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Communicating

Girl with raised hand

Girl with raised hand (Tomwang112, iStockphoto)

Girl with raised hand

Girl with raised hand (Tomwang112, iStockphoto)

Format

Communication is the act or process of using words, sounds, signs, and/or behaviors to express or exchange information or to express ideas, thoughts, feelings, etc., to someone else.

Definition

Communication is the act or process of using words, sounds, signs, and/or behaviors to express or exchange information or to express ideas, thoughts, feelings, etc., to someone else.

Communicating is important because it…

  • is essential to development, learning, play, and building relationships
  • impacts all areas of a student’s life both now and in the future such as learning, employment, well-being, quality of life, self-esteem, self-confidence, etc.
  • takes place via various means such as face-to-face, print media, books, the internet, etc.

Developing the Skill of Communicating

Students

Educators

Communicate in a variety of ways for a variety of audiences and purposes (e.g., listen, speak, sign, gesture, read, write, view, represent, ask questions, discuss: ideas, wonderings, solutions; describe: impacts, characteristics, interactions; explain: processes, findings, reasoning; express: theories, feelings, opinions; justify: choices, decisions, solutions; present: data, arguments, conclusions, propose hypotheses, explanations, compromises)

Provide multiple opportunities in various contexts for students to develop and apply skills in all forms of communication.

Provide a variety of audiences (e.g., peers, other students, other educators, parents, outside experts, etc.) with whom students can communicate.

Create multiple and varied purposes (e.g., to inform, to instruct, to persuade, to describe, etc.) for students to communicate

Use appropriate STEM vocabulary to describe processes, objects, places, and events

Introduce appropriate STEM vocabulary in the context of student inquiries (e.g., use scientific words and phrases such as photosynthesis rather than everyday phrases such as “make their own food” when investigating plant growth)

Encourage students to use appropriate STEM vocabulary (e.g., “My prediction is…..”, “I observed that…..”, “We concluded that…”) when describing steps in the inquiry process.

Encourage students to use appropriate STEM vocabulary when describing observations made using their senses (e.g., “The first cotyledons appeared on April 30,” “The peat pellet felt dry so we added more water.”).

Use appropriate vocabulary to connect new experiences with what they already know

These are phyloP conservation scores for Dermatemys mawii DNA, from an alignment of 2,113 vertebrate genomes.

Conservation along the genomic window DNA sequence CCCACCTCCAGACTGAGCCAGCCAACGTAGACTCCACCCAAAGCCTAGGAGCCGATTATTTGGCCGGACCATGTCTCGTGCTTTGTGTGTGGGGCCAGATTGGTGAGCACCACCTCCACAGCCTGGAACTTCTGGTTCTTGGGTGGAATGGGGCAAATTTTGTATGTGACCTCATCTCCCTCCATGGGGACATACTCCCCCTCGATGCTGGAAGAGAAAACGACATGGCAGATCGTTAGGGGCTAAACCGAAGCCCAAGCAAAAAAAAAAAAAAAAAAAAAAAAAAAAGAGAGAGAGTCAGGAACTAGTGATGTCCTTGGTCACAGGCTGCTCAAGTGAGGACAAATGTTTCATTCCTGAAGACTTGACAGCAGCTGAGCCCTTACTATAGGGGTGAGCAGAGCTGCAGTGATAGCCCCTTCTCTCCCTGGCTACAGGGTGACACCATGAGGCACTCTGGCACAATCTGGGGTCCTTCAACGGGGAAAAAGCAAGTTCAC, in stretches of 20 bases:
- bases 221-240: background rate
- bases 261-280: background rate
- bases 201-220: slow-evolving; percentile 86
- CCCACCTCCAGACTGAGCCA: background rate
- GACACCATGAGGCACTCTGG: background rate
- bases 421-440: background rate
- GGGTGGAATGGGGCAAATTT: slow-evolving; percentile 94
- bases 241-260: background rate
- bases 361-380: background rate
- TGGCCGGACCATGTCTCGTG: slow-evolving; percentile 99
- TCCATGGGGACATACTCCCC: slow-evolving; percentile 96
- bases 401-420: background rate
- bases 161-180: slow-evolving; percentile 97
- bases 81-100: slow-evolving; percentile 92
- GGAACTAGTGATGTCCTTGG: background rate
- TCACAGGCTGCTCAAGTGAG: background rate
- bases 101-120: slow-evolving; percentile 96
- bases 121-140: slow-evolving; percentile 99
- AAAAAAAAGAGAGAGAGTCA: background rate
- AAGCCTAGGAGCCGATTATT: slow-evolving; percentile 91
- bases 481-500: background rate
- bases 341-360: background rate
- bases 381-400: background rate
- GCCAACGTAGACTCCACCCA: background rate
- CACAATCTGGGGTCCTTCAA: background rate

Provide opportunities for students to connect new vocabulary to prior knowledge and experiences (e.g., “These tomato seeds are much smaller than the bean seeds we planted last year.”)

Related Skills

Related Learning Strategies

Admit Slip Learning Strategy

Admit Slip

This strategy helps students access prior knowledge by filling in a type of ‘ticket’ which admits them to class.

Chunk-Chew-Check Learning Strategy

Chunk-Chew-Check

This strategy helps students process and make sense of new information.

Exit Slip Learning Strategy

Exit Slip

This strategy helps students reflect on new learning by filling in a type of ‘ticket’ which is used to exit the class

Group Talk

Group Talk

This strategy helps students share and listen to the ideas and questions of others

Key Ideas Round Robin

Key Ideas Round Robin

This strategy helps students consider the perspectives of others as they summarize key ideas

KWL: Know/Want to Know/Learned

KWL: Know/Want to Know/Learned

This strategy helps students reflect on prior knowledge, wonderings and new knowledge.

Students discussing a subject in the classroom

Knowledge Building Circle

This strategy helps students co-construct collective knowledge.

Students viewing a video

Read-View-Listen Strategy

This strategy helps students obtain and summarize information presented in different information transmission types (text, images, audio).

Teens near a graffiti wall

Silent Discussion/Graffiti

This strategy helps students develop collaboration skills as they contribute opinions and personal connections to a topic.

Think-Pair-Share

Think-Pair-Share

This strategy helps students develop collaboration skills as they think about topics individually, in pairs and as a large group.

Vocabulary Preview Learning Strategy

Vocabulary Preview

This strategy helps students to become familiar with vocabulary before a reading or viewing unfamiliar material.

Two girls writing

Write-Around Discussion

This strategy helps small groups of students consolidate knowledge about a topic.

students revising

TAG Feedback

This strategy helps students provide constructive feedback to peers.

Infographic creator icon

Infographic Creator

This strategy helps students communicate data and information through the creation of infographics.

Question mark on its side

Leading Questions

This strategy helps students solve a problem by asking each other leading questions.